The chemosensory ability of the predatory leech Whitmania laevis (Arhynchobdellida: Haemopidae) for prey searching

  • 240 Accesses

  • 5 Citations


Although prey-detecting and searching abilities of predatory leeches of rhynchobdellid or the Erpobdelliformes of arhynchobdellid species have been studied in the past, hirudiniformes leeches are rarely mentioned. In this study, we investigated the chemosensory ability for prey-detecting and searching in Whitmania laevis, a hirudiniformes species that mainly preys on freshwater snails, and examined if such ability aided in their prey selection. Five sympatric snail species, i.e., apple snail Pomacea canaliculata, thiarid snail Thiara tuberculata, viviparid snail Sinotaia quadrata, ear pond snail Radix auricularia swinhoei and tadpole snail Physa acuta were used as prey. Our results showed that W. laevis has the chemosensory ability to detect the waterborne odors of snails. However, they follow the snails by their mucus trails, and not by the odor that the snails leave in the water. Of these five snail species, W. laevis only followed the trails of the thiarid snails, ear pond snails and tadpole snails, and did not show a different response to the trails produced by snails of different sizes. Our results suggest that W. laevis can use waterborne odors to detect the existence of prey. They rely on mucus trails to follow their preferred prey, but do not distinguish between snails of a preferred size by their mucus trails. In addition, when following the trail of a preferred snail, W. laevis exhibits a newly described searching behavior, i.e., head tapping, and may use it to locate a snail trail and increase its probability of finding the trail-laying snail nearby.

This is a preview of subscription content, log in to check access.

Access options

Buy single article

Instant unlimited access to the full article PDF.

US$ 39.95

Price includes VAT for USA

Subscribe to journal

Immediate online access to all issues from 2019. Subscription will auto renew annually.

US$ 99

This is the net price. Taxes to be calculated in checkout.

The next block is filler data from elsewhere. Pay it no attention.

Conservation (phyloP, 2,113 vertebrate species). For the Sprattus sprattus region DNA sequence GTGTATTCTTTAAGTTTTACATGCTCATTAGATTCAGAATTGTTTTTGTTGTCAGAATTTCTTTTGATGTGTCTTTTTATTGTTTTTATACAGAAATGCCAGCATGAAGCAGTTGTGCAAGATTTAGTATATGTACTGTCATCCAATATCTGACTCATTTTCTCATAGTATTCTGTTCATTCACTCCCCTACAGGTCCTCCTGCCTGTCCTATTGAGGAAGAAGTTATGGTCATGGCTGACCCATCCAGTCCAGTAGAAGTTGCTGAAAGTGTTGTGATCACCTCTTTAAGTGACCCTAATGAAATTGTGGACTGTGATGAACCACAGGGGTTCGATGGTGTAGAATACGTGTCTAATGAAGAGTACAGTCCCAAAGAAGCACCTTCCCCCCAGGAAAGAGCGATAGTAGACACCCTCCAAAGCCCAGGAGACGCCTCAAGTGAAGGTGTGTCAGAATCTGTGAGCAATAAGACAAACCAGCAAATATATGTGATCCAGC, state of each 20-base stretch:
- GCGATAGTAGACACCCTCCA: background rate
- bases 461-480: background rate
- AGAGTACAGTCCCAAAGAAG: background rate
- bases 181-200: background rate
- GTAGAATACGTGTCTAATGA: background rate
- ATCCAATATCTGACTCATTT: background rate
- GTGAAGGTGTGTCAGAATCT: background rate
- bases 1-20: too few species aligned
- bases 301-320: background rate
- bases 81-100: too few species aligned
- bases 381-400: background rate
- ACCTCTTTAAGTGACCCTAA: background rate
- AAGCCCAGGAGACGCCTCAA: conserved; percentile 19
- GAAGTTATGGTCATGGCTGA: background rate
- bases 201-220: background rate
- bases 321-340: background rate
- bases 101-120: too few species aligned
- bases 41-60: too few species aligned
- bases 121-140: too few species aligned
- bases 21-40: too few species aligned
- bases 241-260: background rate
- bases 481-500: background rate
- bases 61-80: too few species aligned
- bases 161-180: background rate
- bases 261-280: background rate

Fig. 1
Fig. 2
Fig. 3


  1. Blinn DW, Pinney C, Wagner VT (1988) Intraspecific discrimination of amphipod prey by a freshwater leech through mechanoreception. Can J Zool 66:427–430

  2. Carté B, Faulkner DJ (1986) Role of secondary metabolites in feeding associations between a predatory nudibranch, two grazing nudibranchs, and a bryozoan. J Chem Ecol 12:795–804

  3. Clifford KT, Gross L, Johnson K, Martin KJ, Shaheen N, Harrington MA (2003) Slime trail tracking by the predatory snail, Euglandina rosea. Behav Neurosci 117:1086–1095

  4. Cooper WE (2000) Food chemical discrimination by an herbivorous lizard, Corucia zebrata. J Exp Zool 286:372–378

  5. Davies RW, Linton LR, Parsons W, Edgington ES (1982) Chemosensory detection of prey by Nephelopsis obscura (Hirudinoidea: Erpobdellidae). Hydrobiologia 97:157–161

  6. Davies RW, Dratnal E, Linton LR (1996) Activity and foraging behaviour in the predatory freshwater leech Nephelopsis obscura (Erpobdellidae). Funct Ecol 10:51–54

  7. Elliott EJ (1986) Chemosensory stimuli and feeding behavior of the leech, Hirudo medicinalis. J Comp Physiol A 159:391–401

  8. Hoefler CD, Taylor M, Jakob EM (2002) Chemosensory response to prey in Phidippus audax (Araneae, Salticidae) and Pardosa milvina (Araneae, Lycosidae). J Arachnol 30:155–158

  9. Lai Y-T, Chen J-H, Lee L-L (2010) Prey selection of a shell-invading leech as predicted by optimal foraging theory with consumption success incorporated into estimation of prey profitability. Func Ecol (in press). doi:10.1111/j.1365-2435.2010.01774.x

  10. Mathis A (2003) Use of chemical cues in detection of conspecific predator and prey by newt, Notophthalmus viridescens. Chemoecology 13:193–197

  11. Ogren RE (1995) Predation behaviour of land planarians. Hydrobiologia 305:105–111

  12. Pearce TA, Gaertner A (1996) Optimal foraging and mucus trail following in the carnivorous land snail Haplotrema concavum. Malacol Rev 29:85–99

  13. Sawyer RT (1986) Leech biology and behaviour. Clarenton Press, Oxford

  14. Shaheen N, Patel K, Patel P, Moore M, Harrington MA (2005) A predatory snail distinguishes between conspecific and heterospecific snails and trails based on chemical cues in slime. Anim Behav 70:1067–1077

  15. Simon TW, Barnes K (1996) Olfaction and prey search in the carnivorous leech Haemopis marmorata. J Exp Biol 199:2041–2051

  16. Su HC, Tu MC (2004) Food odor preference and slug mucus trailing behavior of Taiwan slug snake, Pareas formosensis. Master thesis, National Taiwan Normal University

  17. Weather CP (1989) Prey detection by some predatory Coleoptera (Carabidae and Staphylinidae). J Zool Lond 218:171–185

  18. Weissburg MJ, Zimmer-Faust RK (1991) Ontogeny and phylogeny in determining patterns of chemoreception: initial studies with fiddler crabs. Biol Bull 181:205–215

  19. Zimmer-Faust RK (1987) Crustacean chemical perception: towards a theory on optimal chemoreception. Biol Bull 172:10–29

Download references

Author information

Correspondence to Ling-Ling Lee.

Electronic supplementary material

Below is the link to the electronic supplementary material.

Crawling with head tapping (5.04 MB)

Normal crawling (5.03 MB)

Crawling with head tapping (5.04 MB)

Normal crawling (5.03 MB)

Rights and permissions

Reprints and Permissions

About this article

Cite this article

Lai, Y., Chen, J. & Lee, L. The chemosensory ability of the predatory leech Whitmania laevis (Arhynchobdellida: Haemopidae) for prey searching. Chemoecology 21, 67–74 (2011).

Download citation


  • Chemosensory ability
  • Freshwater snail
  • Leech
  • Prey searching
  • Head tapping
  • Trail following
  • Waterborne odors
  • Whitmania laevis